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agraffe

or a·grafe

[ uh-graf ]
/ əˈgræf /
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noun
a small cramp iron.
a clasp, often richly ornamented, for clothing or armor.
a device, as a hook, for preventing vibration in the section of a piano string between the pin and the bridge.
(in classical architecture) a sculptural relief on the face of a keystone.
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Origin of agraffe

1660–70; <French, variant of agrafe, noun derivative of agrafer to hook, equivalent to a-a-5 + grafe hook, cramp iron, probably <Germanic; see grape
Dictionary.com Unabridged Based on the Random House Unabridged Dictionary, © Random House, Inc. 2021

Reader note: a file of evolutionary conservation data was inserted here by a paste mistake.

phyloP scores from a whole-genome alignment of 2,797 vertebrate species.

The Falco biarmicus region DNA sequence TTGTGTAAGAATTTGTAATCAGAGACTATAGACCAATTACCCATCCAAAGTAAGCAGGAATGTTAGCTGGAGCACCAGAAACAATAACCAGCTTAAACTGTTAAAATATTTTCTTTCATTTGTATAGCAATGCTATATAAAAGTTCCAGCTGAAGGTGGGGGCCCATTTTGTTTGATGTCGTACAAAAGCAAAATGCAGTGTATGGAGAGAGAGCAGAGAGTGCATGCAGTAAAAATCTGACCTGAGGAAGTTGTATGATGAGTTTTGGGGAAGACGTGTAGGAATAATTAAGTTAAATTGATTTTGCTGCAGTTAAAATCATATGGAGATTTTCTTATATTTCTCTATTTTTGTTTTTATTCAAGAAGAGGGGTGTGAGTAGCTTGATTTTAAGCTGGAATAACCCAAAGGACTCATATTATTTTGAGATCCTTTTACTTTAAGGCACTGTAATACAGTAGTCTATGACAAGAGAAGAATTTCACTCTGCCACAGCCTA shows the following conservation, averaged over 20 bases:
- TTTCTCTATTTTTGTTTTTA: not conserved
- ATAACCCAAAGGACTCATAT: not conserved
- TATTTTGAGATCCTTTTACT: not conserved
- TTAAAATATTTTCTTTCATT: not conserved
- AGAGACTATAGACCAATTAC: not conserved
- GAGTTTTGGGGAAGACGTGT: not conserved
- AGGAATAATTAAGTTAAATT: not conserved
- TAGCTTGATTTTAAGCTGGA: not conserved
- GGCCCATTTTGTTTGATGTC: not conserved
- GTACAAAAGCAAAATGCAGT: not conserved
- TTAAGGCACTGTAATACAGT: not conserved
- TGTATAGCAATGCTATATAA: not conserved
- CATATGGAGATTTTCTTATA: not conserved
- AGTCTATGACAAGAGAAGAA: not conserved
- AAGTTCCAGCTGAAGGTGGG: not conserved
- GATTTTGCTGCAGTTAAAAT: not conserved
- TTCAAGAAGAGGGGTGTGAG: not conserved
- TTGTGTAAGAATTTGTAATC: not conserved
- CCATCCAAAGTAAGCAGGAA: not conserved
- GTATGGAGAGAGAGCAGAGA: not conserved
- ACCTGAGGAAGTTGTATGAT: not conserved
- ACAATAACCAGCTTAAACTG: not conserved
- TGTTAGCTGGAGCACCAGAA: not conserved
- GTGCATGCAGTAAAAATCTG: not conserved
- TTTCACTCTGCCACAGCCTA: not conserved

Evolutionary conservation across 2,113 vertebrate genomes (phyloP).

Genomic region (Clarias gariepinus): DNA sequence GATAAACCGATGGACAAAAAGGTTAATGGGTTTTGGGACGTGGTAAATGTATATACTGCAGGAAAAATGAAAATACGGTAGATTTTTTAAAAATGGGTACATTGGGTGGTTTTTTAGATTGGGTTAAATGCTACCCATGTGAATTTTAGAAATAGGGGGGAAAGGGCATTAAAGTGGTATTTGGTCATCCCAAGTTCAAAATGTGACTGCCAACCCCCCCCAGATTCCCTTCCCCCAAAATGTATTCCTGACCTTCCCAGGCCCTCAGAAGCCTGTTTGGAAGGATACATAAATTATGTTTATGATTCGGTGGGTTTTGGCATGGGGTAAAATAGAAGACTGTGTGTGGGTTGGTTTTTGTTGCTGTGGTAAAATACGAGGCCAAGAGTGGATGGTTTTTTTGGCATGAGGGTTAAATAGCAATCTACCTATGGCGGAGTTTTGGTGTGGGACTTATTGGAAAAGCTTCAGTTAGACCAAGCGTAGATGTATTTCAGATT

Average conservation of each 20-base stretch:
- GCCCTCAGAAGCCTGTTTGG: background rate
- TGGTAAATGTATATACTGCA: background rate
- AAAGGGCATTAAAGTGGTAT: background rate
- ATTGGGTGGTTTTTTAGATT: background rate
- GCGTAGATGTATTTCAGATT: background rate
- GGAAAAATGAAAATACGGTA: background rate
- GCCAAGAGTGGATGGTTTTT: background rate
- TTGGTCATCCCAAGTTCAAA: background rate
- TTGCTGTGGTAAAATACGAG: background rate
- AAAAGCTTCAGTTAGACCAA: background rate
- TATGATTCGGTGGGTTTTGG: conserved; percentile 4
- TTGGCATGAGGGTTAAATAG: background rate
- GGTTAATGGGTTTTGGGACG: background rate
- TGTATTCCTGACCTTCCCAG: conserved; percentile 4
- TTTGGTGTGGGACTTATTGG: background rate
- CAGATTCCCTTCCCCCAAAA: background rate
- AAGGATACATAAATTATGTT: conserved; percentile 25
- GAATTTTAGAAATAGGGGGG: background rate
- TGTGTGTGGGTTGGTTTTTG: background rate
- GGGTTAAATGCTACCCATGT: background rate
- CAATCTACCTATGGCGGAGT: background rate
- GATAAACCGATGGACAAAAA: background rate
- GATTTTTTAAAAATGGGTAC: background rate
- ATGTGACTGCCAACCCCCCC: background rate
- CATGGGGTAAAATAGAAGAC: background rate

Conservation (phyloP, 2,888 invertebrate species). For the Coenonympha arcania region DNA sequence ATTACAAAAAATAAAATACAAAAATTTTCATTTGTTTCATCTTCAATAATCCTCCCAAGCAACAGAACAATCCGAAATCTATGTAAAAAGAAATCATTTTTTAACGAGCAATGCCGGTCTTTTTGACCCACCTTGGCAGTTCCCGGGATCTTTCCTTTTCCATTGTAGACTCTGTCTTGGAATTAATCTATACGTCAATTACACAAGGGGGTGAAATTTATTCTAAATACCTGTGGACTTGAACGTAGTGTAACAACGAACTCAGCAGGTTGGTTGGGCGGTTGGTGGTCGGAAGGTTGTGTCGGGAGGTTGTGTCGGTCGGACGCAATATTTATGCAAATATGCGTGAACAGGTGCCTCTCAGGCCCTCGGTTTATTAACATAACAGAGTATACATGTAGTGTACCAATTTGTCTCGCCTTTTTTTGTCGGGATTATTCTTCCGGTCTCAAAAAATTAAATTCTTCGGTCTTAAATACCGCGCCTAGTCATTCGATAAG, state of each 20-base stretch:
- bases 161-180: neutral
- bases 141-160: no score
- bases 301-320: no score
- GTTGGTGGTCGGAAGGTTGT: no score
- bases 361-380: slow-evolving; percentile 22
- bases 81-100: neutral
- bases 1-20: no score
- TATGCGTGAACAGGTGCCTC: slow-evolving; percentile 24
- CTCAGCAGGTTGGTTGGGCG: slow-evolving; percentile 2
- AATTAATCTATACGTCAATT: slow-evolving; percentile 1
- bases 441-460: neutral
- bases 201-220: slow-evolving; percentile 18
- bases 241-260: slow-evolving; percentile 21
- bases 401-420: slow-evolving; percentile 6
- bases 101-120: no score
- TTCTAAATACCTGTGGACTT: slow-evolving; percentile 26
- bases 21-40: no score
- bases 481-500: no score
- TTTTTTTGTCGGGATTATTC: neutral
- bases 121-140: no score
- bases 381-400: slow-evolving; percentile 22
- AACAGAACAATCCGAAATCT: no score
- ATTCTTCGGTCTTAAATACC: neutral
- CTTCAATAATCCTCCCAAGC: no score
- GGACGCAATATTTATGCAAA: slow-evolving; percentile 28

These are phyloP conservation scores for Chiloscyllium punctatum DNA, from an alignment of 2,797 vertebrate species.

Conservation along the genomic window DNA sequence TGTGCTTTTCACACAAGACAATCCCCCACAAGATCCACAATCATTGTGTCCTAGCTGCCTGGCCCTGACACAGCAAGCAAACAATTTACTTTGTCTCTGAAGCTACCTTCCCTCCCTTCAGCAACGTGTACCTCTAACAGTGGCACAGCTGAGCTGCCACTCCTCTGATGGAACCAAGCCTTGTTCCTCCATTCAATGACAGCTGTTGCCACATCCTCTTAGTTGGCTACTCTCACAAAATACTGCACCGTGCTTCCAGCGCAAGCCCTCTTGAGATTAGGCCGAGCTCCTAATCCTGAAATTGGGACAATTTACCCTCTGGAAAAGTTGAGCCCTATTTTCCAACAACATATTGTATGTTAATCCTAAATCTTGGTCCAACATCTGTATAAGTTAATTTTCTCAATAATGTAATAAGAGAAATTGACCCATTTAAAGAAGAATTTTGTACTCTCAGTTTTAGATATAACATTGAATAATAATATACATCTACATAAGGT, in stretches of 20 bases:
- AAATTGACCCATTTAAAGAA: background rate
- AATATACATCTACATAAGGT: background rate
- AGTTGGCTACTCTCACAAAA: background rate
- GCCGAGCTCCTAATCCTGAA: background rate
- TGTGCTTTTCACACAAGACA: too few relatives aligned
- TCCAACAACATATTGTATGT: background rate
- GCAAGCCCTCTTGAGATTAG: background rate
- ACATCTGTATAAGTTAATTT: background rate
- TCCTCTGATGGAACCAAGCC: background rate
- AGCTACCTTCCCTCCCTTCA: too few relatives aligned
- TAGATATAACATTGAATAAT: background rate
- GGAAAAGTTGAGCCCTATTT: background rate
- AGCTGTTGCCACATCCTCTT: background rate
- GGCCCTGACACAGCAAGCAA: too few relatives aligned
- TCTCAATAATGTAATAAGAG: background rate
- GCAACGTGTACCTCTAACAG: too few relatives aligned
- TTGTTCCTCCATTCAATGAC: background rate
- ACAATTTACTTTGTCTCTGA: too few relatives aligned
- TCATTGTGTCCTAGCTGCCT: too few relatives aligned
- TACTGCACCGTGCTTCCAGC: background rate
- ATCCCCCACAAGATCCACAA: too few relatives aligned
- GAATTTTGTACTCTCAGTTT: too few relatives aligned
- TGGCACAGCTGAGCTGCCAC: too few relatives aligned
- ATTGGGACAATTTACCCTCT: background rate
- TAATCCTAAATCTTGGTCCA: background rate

How to use agraffe in a sentence

  • What part the Agraffe played in it (a medival beast I imagined) I could not know, could not guess.

    The Crow's Nest|Clarence Day, Jr.
  • The hair is long, and over it is worn a neat cap with lappets and a golden agraffe and love-knot, to support the hair.

    Ten Thousand Wonderful Things|Edmund Fillingham King
  • He added that others such as Stroom, Graith, and Agraffe appeared in his poems.

    The Crow's Nest|Clarence Day, Jr.
  • But he wrote certain poems, in which Stroom and Graith, and the Agraffe appear.

    The Crow's Nest|Clarence Day, Jr.

British Dictionary definitions for agraffe

agraffe

sometimes US agrafe

/ (əˈɡræf) /

noun
a fastening consisting of a loop and hook, formerly used in armour and clothing
a metal cramp used to connect stones

Word Origin for agraffe

C18: from French, from grafe a hook
Collins English Dictionary - Complete & Unabridged 2012 Digital Edition © William Collins Sons & Co. Ltd. 1979, 1986 © HarperCollins Publishers 1998, 2000, 2003, 2005, 2006, 2007, 2009, 2012
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